Are You Ready for an OSHA Inspection?

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An unexpected OSHA inspection is enough to send any business owner into a panic. For some companies, an inspection could lead to tens of thousands of dollars in fines and, in some cases, a damaged reputation in the industry. However, the best way to be prepared for a visit from the agency is to plan before it happens. Here’s how you can best prepare.

 

1.   Have Safety Compliance Measures

Long before you ever come face-to-face with an OSHA agent, you should have safety compliance measures in place. You should also have policies that ensure those measures are being followed. Be sure your entire team knows the safety policies, why they are put in place, and consequences when they are not followed.

 

2.   Prioritize What is Important 

OSHA will look at a few things off the bat. Their typical priorities when they arrive are worker complaints, severe injury or illness, imminent danger, targeted inspections (certain industries), and follow-up inspections. This means that you should prioritize getting rid of any blatant safety hazards, such as wires going across a walking path or standing water areas. It also means monitoring the health and safety of your staff on an ongoing basis.

 

3.   Keep Logs and Documents Up to Date

You should have illness and injury logs and a safety data sheet ready to show the OSHA agent. These logs are kept for OSHA inspections specifically. When there is a reported illness or injury in the workplace, this is where it should be logged. If OSHA receives a complaint and you don’t have any record of the injury or illness, it may not bode well. The agent may also request copies of other documents too. It is a good idea to request that the inquiry for more documents be in writing.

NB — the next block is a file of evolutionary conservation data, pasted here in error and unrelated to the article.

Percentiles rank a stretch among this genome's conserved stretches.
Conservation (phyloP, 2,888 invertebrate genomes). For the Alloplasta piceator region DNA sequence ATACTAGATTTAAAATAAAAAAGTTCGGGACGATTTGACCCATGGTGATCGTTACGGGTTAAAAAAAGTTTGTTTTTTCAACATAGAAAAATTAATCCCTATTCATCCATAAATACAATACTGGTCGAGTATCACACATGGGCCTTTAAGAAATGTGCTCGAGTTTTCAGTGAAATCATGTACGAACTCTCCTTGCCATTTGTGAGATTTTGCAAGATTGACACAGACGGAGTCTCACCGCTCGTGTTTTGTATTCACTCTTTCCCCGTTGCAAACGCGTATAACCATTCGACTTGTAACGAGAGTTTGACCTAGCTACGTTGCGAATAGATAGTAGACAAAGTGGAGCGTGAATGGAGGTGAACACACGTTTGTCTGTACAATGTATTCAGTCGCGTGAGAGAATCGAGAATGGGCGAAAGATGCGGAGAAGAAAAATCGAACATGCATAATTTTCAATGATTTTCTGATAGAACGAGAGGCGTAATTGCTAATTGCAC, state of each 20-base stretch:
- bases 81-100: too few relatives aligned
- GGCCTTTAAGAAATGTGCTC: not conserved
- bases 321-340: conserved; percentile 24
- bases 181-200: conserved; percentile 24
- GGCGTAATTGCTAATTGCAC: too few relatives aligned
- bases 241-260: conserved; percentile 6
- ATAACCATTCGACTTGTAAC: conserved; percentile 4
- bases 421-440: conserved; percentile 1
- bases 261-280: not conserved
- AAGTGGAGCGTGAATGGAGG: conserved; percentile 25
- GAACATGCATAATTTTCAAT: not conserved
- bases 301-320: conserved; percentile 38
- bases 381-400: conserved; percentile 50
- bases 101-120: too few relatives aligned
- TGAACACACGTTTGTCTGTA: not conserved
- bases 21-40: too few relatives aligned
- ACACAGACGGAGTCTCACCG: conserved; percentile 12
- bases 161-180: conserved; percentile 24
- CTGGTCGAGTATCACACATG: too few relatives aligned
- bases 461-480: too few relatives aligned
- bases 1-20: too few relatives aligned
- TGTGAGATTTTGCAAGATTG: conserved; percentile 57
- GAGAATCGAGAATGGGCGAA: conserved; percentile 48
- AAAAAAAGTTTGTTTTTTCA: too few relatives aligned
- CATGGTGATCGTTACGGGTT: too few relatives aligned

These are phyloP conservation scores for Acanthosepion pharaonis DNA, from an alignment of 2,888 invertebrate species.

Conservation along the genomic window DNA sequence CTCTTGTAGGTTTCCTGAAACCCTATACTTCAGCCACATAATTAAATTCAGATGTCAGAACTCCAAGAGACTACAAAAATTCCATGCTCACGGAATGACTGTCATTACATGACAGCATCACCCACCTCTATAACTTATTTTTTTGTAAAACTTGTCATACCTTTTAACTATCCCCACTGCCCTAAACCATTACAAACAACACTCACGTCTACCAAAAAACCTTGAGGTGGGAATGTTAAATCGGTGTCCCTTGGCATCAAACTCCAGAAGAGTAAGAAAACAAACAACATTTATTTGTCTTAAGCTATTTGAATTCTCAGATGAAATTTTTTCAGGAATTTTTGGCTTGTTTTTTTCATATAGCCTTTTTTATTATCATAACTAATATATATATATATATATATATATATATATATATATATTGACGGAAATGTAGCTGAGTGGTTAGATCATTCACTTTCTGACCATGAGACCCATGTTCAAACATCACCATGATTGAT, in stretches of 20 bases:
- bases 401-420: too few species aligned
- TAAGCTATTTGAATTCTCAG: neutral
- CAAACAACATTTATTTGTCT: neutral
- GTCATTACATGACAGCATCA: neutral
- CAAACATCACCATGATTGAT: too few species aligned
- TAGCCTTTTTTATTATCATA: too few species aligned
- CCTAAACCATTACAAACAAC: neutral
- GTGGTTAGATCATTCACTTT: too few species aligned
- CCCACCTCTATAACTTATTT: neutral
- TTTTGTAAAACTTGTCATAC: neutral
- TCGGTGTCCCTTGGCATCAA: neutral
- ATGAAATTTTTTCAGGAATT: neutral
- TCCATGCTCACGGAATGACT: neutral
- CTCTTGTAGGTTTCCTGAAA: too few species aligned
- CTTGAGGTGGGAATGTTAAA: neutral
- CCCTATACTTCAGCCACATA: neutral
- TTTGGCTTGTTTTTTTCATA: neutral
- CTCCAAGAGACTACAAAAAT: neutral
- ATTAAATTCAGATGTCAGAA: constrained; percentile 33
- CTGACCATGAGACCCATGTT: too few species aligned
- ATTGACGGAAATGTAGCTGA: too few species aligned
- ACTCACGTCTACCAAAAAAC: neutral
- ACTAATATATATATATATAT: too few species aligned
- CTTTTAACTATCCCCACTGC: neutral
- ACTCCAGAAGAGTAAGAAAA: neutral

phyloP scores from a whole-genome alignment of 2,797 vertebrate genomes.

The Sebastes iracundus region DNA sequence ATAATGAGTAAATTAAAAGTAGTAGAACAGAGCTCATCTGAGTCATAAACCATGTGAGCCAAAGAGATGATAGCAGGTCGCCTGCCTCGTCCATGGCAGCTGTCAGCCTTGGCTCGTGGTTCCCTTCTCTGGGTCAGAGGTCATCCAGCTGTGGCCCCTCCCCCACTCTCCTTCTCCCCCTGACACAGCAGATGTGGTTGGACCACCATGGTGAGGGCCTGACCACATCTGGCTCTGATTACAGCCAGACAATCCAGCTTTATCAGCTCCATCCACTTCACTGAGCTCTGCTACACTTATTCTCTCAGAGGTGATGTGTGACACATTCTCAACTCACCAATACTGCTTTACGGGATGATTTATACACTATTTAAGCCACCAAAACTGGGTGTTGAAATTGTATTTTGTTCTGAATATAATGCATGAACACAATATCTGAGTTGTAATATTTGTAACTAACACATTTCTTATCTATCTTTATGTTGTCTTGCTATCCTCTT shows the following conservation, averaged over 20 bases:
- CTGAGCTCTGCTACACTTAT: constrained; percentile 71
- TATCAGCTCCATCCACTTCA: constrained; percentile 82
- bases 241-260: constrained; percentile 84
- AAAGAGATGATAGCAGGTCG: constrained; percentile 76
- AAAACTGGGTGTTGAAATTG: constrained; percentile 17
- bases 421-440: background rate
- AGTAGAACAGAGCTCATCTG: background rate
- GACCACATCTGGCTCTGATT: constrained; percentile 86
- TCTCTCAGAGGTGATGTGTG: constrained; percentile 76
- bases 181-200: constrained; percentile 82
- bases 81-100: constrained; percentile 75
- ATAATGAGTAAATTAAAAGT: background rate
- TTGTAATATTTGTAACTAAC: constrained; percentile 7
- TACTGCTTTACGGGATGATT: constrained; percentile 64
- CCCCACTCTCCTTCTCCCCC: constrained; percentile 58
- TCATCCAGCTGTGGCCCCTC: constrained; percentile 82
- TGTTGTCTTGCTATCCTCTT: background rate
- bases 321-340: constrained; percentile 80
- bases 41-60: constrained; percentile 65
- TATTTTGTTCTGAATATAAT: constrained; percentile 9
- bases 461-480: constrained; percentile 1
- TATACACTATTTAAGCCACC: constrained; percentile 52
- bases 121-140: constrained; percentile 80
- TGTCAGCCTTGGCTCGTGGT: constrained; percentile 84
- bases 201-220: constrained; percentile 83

4.   Perform In-House Interviews 

There should be in-house interviews between managers and employees to ensure workplace safety and other policies are being followed. Interviews between supervisors and employees can also help prepare your team for an upcoming inspection. This way, when OSHA interviews employees, they will be prepared.

 

5.   Know the Laws 

One of the most important things you can do as an employer is know the laws regarding compliance. Be knowledgeable about what constitutes a violation and what doesn’t. You should also understand OSHA policies. For instance, supervisors are not allowed to be present during employee interviews with the agency, but it is advisable to have representatives present during supervisor interviews with OSHA. There are also probable cause laws when it comes to performing an inspection. An employer can refuse a voluntary inspection. After that, OSHA will need to return with a warrant for the inspection.

 

6.   Try to Avoid Inspections Altogether 

Although some inspections are unavoidable, there are things you can do to decrease the chances of a surprise pop-up from OSHA. 

 

Find the Right Staff with Joynus

Having the right staff for the job at hand can impact your OSHA inspection readiness as well. Working with a staffing agency can help you fill in the gaps where you need it the most. Contact us at Joynus to see how we can assist your organization.